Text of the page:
Do you ever finish reading a book and just hold it for a while because you’re not sure what to do with yourself now? The world you just immersed yourself in has ended and you’re not sure how to react? This happened to me last night as I finished my 51st book of the year (!!). I then Tweeted about this feeling (because I’m a millennial okkkkkk) followed by ‘books really have saved me from some dark places this year’.
And damn, I really feel that.
I remember so vividly being in the middle of the hardest week of my year – very very sad and completely alone, unable to see any of my friends and family but needing them more than ever, finding some solace in words on a page.
When I moved out of the flat I was living in at that time, it was a gradual process with a few trips back and forth, but in the first, I packed up half of my tiny little VW UP with my books. It was so weird that I just so strongly felt as though I couldn’t leave them behind.
When I was younger I remember my mum saying to me ‘you’ll never get bored because you like reading and there’s always books to read’ and whilst I don’t think we ever expected there to be a global pandemic and shoved in our homes for months on end, I do feel like there is some truth in this (also am very lucky to be privileged enough to always have access to books). So many people, myself included, spent many hours of lockdown reading. There’s some sort of collective feeling that books helped us, are still helping us, get through the pandemic slightly.
This year has taken so much away from us but it’s also given me a lot to be grateful for. It’s given me strength and resilience, a new perspective and fresh lease of life. To speak more literally, it’s also given me my very own bookclub, the opportunity to solidify so many friendships (in talking about books and other ways), and many, many great books.
Before Covid (I’d love if we all started referring to this as BC lol), I set up a bookclub at work and we only managed to meet up once at the bar before we got thrown into lockdown and the shit storm of 2020 began. And yet organising the bookclub, meeting new people and seeing familiar faces every month (even if it was just on Teams) to talk about books has brought me so much joy. Discussing the books we’ve all read and collectively deciding whether we loved or hated it (or completely disagree with each other!) has been so great and I’m so grateful for it.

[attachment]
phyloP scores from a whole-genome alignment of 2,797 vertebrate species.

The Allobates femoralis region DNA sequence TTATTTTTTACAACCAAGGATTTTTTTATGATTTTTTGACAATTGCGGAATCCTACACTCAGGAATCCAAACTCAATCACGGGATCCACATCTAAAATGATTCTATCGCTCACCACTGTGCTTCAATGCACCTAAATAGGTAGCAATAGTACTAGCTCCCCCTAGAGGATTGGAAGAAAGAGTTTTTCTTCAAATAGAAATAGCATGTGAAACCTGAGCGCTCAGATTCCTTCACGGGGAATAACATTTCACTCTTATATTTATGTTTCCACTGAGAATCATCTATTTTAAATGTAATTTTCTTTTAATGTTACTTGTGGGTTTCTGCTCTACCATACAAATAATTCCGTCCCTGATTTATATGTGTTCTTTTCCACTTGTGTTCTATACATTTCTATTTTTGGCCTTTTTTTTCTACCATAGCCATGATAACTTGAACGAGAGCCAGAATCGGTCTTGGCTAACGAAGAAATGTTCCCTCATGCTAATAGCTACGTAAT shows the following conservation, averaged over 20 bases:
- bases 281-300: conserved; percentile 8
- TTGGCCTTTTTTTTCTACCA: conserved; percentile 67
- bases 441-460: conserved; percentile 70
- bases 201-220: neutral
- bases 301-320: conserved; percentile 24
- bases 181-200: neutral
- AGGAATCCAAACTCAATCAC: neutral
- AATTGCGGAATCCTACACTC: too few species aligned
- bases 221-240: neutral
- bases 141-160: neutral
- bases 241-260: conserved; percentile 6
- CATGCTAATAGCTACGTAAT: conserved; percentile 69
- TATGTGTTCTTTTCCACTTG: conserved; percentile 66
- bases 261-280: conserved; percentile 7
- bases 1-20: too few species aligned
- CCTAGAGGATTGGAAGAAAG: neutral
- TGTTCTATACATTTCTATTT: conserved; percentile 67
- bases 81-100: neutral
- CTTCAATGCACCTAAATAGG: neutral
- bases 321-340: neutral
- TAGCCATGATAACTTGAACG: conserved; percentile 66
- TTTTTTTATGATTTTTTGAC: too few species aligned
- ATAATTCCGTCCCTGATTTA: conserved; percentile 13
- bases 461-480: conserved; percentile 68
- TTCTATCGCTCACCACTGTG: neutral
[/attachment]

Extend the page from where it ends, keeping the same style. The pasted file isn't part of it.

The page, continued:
A solid bookclub member and my work wife, Elle, has been an absolute rock for me this year and has supported me in countless ways and so much of our friendship is routed in reading. Right in the heart of the first lockdown we sent parcels of books to each other. We’ve spent countless hours on the phone to each other talking about books (and other shite.) And I think we’ve pretty much liked every single one of each other’s goodreads updates, so if that’s not real friendship I don’t know what is.
My lovely Josie sent me the most beautiful book ever for my birthday this year; The Boy, The Mole, The Fox and The Horse by Charlie Mackesy which can only be described as a book that can save your heart. I think its marketing copy is “a book of hope for uncertain times” and it really, really is. It’s almost like she knew that a month later I would need those words more than ever and at a time when I couldn’t actually see my best friend, I felt as though she was with me telling me everything would be ok every time I picked up that book.
Some of my other fab friends have leant me books, recommended books to me and asked for my recommendations. I’ve spent countless hours drinking coffee or wine, depending on the time of day, literally just talking about books. My Dad and I have read countless of the same detective novels notably the Cara Hunter series and the Susie Steiner series and discussed them at length. I’ve even promised my brother to read a 1200 page long epic fantasy novel (!) just so he can chat to somebody about it.
I think, basically, what I’m trying to say here is that reading gave me solace in my loneliness but it also gave me friendships and company in so many ways this year. In a year where there’s been so much uncertainty, stress and sadness, there has always been books and I find so much comfort in that thought, and I hope you do too.
And to leave you with a quote that emulates what I really want to say here:
“When I think of all the books still left for me to read, I am certain of further happiness.” – Jules Renard